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How I Beat My Inner Voice Of Doubt At The Mumbai Marathon

16/01/2017 9:55 AM IST | Updated 18/01/2017 2:17 PM IST
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You may call it over-hyped, you may find the weather unsuitable, the course longer, the terrain flawed, and so on, but the Standard Chartered Mumbai Marathon (SCMM) remains the mother of all marathons in India. Just like the city it is hosted in, the event will tantalise you to partake in its madness year after year.

These 21.1km runs have taught me to not let that small inner voice beat me up, but I must also thank her for helping me rearrange my priorities...

Last year was my first time at SCMM and I had gone into it with zero expectations and an unstructured (err, more like non-existent) plan. I made the mistake of starting faster, predictably crashing mid-way. I remember making all kinds of deals with the almighty in my mind just so he'd give me the will to make it to the finish line. Logging in 2:25 I managed to crawl to the timing mat. I called it a "sub 2:30."

Around the same time last year, I let a small voice get the better of me. You know, the voice which pops out more often than we would like, the voice that teases with its pessimistic tone, this internal voice that saps the very self-confidence we spend considerable time accumulating. Someone had asked me how many half-marathons I'd run. I sheepishly mumbled the number and bang! there it was, the mocking nudge from the voice inside me, "You call yourself a runner with just that number of half-marathons? Really?" Yeah, I have an MBA in marketing but I fall for such ridicule.

My New Year resolution was to complete five half-marathons, so after saying "never again" in Mumbai I was looking to strike off four more such self-torture jaunts in the coming months. Ridiculously humbled at the Airtel Hyderabad Half Marathon I decided to sign-up with Running Potential for three months of coaching towards SCMM 2017. I had seen how their professional approach had helped a dear friend get better. I also liked the fact that an engagement with Running Potential meant minimal or zero socialising and no coach worship. They expect none of it from their mentees and therefore do not extend "friendliness" beyond the scope of the coach-mentee realm. Having Anand Takale as my coach for the past three months has given me perspective on being "cautiously optimistic" towards my goals.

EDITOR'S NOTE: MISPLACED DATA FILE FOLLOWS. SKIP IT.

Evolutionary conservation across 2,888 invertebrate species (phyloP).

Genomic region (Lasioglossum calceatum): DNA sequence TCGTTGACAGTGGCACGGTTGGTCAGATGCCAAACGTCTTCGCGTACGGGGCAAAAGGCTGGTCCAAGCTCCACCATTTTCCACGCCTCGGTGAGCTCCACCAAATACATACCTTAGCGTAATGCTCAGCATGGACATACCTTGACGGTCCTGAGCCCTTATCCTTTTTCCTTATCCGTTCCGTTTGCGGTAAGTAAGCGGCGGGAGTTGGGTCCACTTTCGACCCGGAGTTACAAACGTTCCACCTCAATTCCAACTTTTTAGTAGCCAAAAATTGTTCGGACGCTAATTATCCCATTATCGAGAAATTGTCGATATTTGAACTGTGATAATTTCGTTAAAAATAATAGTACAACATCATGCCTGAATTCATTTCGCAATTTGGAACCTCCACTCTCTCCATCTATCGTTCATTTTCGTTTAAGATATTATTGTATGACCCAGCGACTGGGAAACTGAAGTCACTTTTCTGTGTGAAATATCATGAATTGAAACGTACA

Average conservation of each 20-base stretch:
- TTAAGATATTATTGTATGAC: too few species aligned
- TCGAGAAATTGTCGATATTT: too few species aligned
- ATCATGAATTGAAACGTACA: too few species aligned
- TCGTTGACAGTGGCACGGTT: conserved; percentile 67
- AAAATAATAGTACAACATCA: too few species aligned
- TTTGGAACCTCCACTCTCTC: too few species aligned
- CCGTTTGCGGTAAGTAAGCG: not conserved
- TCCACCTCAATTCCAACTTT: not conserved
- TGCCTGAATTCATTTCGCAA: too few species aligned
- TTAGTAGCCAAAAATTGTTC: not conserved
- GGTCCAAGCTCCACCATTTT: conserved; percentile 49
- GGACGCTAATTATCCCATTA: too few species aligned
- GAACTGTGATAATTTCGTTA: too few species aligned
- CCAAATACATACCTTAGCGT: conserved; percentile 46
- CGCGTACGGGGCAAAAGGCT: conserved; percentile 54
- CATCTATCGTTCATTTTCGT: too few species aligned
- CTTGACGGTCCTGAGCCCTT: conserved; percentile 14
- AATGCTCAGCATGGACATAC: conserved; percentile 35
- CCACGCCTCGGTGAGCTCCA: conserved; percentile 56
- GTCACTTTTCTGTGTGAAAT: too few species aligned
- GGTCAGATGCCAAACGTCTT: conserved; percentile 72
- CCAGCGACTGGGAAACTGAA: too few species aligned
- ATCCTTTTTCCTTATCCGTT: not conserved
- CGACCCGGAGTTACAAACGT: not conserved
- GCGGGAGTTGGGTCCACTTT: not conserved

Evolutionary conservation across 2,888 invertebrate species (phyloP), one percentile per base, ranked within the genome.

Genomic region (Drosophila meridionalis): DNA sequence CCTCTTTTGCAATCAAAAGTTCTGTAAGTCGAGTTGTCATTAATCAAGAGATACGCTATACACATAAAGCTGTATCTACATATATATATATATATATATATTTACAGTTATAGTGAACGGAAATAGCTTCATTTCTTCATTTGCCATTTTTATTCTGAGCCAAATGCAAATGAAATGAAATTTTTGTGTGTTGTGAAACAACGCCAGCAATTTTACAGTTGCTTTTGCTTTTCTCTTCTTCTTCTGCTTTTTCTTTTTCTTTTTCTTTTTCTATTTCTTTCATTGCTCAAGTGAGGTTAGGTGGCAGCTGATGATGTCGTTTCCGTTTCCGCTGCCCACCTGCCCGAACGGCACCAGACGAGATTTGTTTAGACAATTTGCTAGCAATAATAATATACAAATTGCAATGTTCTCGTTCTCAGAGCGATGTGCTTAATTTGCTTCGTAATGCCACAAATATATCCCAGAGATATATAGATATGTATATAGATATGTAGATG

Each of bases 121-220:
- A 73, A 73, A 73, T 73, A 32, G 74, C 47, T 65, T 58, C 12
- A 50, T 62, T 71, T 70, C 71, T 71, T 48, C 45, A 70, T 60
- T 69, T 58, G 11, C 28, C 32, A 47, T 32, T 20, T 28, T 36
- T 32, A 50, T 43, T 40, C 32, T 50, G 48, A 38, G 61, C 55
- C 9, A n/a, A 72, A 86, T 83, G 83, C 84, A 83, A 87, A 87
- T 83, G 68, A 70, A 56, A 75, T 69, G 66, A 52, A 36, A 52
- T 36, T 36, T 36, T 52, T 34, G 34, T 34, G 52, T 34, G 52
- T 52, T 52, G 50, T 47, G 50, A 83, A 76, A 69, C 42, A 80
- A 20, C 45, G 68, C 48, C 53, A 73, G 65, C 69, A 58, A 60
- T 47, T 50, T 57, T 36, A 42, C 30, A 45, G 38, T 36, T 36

I am a damn good runner, because I am getting better at tiptoeing out of my house at an ungodly hour for a run.

While I was waiting for the flag off at Worli sea face in Mumbai, I was grateful for not feeling like I was jumping in without a plan. I was nervous but prepared. At the most dreaded Peddar Road climb, I did not stop to walk; in fact, I did not stop anywhere. I am not saying it was an easy run, it was hot, humid, crowded and very hard. One had to be careful to not trip over or be pushed amongst other things. But I more than just survived. I shaved off 12 minutes from last year's time and landed on the timing mat clocking in a time of 2:13 as AT (Anand Takale) had predicted for me. Thanks to the Running Potential mantra of "you are your own competition" I finished strong and happy.

AOL

These 21.1km runs have taught me to not let that small inner voice beat me up, but I at the same time must thank her for helping me rearrange my priorities; that voice helped me open myself to the good things that happen with training. While I know that there is someone out there who is always going to be better, faster and with more marathons under their belt, the past year has helped me come to terms with the fact that there is absolutely no need to preface any of my internal questions about running with "but I am not a runner, because..."

I am a damn good runner, because I am getting better at tiptoeing out of my house at an ungodly hour for a run. I am a damn good runner because I am happily addicted to it. I take a certain pride in the lifestyle change that running has brought to my life and that's all there to it.

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